Mountaineer Kristin Harila defends walking past dying Sherpa on K2 = records over people


Amidst a world record-breaking ascent of K2, a prominent mountaineer finds herself defending her actions against disturbing accusations. Allegations have surfaced that her team disregarded an ailing Sherpa on the treacherous path to the summit, sparking condemnation from fellow climbers. They argue that such a scenario would be unthinkable in any other mountain range, raising concerns about the treatment of local Sherpas in the Himalayas.

Norwegian climber Kristin Harila, aged 37,  conquered Pakistan’s K2 on July 27, completing her 14th ascent of a peak above 8,000 meters in just over three months. Her remarkable accomplishment, however, was marred by an incident involving porter Mohammed Hassan, who tragically fell from the daunting precipice known as the bottleneck, situated at a daunting elevation of approximately 8,200 meters.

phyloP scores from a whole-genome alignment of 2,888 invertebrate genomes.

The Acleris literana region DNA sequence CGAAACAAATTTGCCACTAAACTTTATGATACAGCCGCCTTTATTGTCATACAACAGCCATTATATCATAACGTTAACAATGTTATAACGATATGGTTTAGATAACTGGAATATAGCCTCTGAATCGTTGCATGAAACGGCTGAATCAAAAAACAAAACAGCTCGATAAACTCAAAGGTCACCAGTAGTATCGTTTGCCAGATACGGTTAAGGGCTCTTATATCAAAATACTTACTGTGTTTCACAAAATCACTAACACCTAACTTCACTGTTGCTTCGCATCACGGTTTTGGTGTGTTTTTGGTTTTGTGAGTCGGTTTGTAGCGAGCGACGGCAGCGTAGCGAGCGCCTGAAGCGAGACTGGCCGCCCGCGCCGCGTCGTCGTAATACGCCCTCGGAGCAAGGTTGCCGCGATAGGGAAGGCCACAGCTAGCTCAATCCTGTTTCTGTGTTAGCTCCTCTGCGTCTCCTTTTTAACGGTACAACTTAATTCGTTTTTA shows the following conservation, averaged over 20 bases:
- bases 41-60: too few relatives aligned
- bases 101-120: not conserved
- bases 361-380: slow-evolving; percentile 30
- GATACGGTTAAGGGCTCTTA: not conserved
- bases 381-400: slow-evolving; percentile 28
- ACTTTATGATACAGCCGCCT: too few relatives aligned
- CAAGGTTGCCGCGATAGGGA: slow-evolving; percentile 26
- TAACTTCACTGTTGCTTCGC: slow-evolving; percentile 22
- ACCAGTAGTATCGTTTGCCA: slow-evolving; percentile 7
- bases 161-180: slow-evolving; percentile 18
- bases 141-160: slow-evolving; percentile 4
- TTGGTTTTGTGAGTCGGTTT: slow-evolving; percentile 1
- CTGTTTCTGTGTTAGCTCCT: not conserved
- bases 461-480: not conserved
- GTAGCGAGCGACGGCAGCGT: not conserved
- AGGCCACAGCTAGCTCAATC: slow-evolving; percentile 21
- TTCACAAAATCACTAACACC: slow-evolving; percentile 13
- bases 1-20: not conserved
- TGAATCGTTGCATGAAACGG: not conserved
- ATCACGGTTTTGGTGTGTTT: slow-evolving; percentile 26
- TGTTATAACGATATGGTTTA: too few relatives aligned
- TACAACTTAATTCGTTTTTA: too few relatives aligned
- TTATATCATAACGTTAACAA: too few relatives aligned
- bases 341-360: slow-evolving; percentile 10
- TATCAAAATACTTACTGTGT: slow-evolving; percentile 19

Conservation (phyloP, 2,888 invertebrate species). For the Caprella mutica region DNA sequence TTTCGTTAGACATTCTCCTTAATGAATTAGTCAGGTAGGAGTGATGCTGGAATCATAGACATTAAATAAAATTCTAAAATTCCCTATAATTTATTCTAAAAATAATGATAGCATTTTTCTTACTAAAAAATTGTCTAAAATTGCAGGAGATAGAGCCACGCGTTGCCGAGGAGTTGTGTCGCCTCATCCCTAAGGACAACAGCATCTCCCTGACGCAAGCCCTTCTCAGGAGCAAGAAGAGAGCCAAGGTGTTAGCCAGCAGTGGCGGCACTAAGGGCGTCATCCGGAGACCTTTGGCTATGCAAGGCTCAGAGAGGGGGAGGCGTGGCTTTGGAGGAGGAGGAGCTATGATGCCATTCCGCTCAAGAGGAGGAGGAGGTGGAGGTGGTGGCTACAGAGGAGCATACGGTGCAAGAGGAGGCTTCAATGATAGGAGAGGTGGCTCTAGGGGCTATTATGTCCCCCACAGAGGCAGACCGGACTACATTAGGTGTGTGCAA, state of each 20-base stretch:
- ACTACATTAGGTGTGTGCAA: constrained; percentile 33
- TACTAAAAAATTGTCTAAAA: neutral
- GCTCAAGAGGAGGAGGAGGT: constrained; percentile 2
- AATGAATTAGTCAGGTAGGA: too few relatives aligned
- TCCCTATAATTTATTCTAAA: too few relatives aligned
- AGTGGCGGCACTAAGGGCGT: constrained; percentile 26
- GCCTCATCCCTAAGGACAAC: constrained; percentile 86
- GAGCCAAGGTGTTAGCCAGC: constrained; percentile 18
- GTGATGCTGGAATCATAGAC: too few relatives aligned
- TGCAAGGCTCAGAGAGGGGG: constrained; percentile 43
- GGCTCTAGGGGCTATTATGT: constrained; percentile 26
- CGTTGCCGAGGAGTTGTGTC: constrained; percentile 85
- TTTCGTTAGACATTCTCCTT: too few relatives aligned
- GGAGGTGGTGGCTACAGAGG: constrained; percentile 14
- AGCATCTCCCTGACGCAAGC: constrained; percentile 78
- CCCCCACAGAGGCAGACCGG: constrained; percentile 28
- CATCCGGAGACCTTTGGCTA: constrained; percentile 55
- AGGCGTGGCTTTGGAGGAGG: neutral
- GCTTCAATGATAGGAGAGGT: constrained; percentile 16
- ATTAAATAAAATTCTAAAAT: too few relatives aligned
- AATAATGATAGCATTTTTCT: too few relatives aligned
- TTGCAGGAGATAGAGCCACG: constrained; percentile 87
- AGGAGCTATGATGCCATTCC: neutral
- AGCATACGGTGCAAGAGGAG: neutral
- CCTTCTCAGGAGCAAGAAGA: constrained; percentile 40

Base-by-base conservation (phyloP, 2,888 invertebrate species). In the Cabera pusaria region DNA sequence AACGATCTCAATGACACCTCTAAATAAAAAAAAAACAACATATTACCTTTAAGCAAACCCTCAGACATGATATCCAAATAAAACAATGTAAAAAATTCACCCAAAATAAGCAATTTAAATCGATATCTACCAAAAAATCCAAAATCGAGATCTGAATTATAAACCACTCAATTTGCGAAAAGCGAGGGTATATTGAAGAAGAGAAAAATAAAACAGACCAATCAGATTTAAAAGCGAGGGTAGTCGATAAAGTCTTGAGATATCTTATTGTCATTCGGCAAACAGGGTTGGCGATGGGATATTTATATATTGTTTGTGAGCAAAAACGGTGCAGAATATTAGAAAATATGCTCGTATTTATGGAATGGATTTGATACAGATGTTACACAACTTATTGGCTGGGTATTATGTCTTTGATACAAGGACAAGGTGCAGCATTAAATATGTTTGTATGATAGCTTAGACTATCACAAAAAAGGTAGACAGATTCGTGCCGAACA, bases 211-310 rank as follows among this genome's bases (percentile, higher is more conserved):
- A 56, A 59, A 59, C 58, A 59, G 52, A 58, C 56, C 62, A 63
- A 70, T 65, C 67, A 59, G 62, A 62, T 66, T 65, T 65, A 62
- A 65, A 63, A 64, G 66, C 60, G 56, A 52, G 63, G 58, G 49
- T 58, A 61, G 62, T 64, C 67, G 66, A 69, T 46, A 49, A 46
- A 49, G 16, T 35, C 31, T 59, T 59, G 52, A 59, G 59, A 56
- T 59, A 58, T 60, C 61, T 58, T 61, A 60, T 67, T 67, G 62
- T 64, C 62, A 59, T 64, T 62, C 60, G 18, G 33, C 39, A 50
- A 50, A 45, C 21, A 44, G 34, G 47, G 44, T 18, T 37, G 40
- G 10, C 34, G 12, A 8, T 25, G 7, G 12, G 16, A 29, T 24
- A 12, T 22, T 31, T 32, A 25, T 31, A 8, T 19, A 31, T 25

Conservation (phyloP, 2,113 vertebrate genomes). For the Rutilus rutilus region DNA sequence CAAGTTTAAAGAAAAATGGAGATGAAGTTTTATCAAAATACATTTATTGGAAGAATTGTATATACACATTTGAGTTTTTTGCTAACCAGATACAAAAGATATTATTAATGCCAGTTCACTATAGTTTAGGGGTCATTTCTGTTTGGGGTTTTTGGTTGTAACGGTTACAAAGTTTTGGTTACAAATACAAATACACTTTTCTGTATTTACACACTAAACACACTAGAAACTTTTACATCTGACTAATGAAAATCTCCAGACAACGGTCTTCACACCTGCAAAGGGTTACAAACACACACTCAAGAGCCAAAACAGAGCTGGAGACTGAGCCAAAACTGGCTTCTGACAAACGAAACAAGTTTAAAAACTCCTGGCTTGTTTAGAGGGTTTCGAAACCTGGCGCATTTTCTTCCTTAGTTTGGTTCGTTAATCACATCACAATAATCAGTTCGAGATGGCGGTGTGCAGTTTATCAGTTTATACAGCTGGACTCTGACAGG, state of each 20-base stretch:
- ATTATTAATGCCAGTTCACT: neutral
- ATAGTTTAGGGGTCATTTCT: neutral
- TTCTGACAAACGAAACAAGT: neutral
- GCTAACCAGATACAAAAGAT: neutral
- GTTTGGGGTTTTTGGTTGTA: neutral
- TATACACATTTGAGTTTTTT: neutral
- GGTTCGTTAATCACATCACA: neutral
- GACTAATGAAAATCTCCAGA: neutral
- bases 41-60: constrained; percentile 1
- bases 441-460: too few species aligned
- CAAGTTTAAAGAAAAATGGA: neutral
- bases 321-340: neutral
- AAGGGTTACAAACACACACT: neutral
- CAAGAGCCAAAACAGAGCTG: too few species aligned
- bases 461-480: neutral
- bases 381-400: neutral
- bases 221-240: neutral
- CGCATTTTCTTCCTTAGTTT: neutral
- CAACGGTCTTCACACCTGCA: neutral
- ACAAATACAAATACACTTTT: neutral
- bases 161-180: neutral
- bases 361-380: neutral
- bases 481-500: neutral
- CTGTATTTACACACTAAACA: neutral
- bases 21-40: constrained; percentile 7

Harila has adamantly stated that her team made every possible effort to save Hassan, but the hazardous conditions made it impossible to safely relocate him. Despite her claims, a duo of climbers present on K2 that day, Wilhelm Steindl and Philip Flämig from Austria, have cast doubts on the priorities of their fellow mountaineers. They argue that the pursuit of records appeared to overshadow the preservation of life, as evidenced by drone footage captured hours after Harila and her team had traversed the ridge. This footage purportedly shows climbers passing by Hassan’s body without making a concerted rescue effort. The situation has ignited a fiery debate, prompting reflection on the treatment and role of local Sherpas within the Himalayan mountaineering community.

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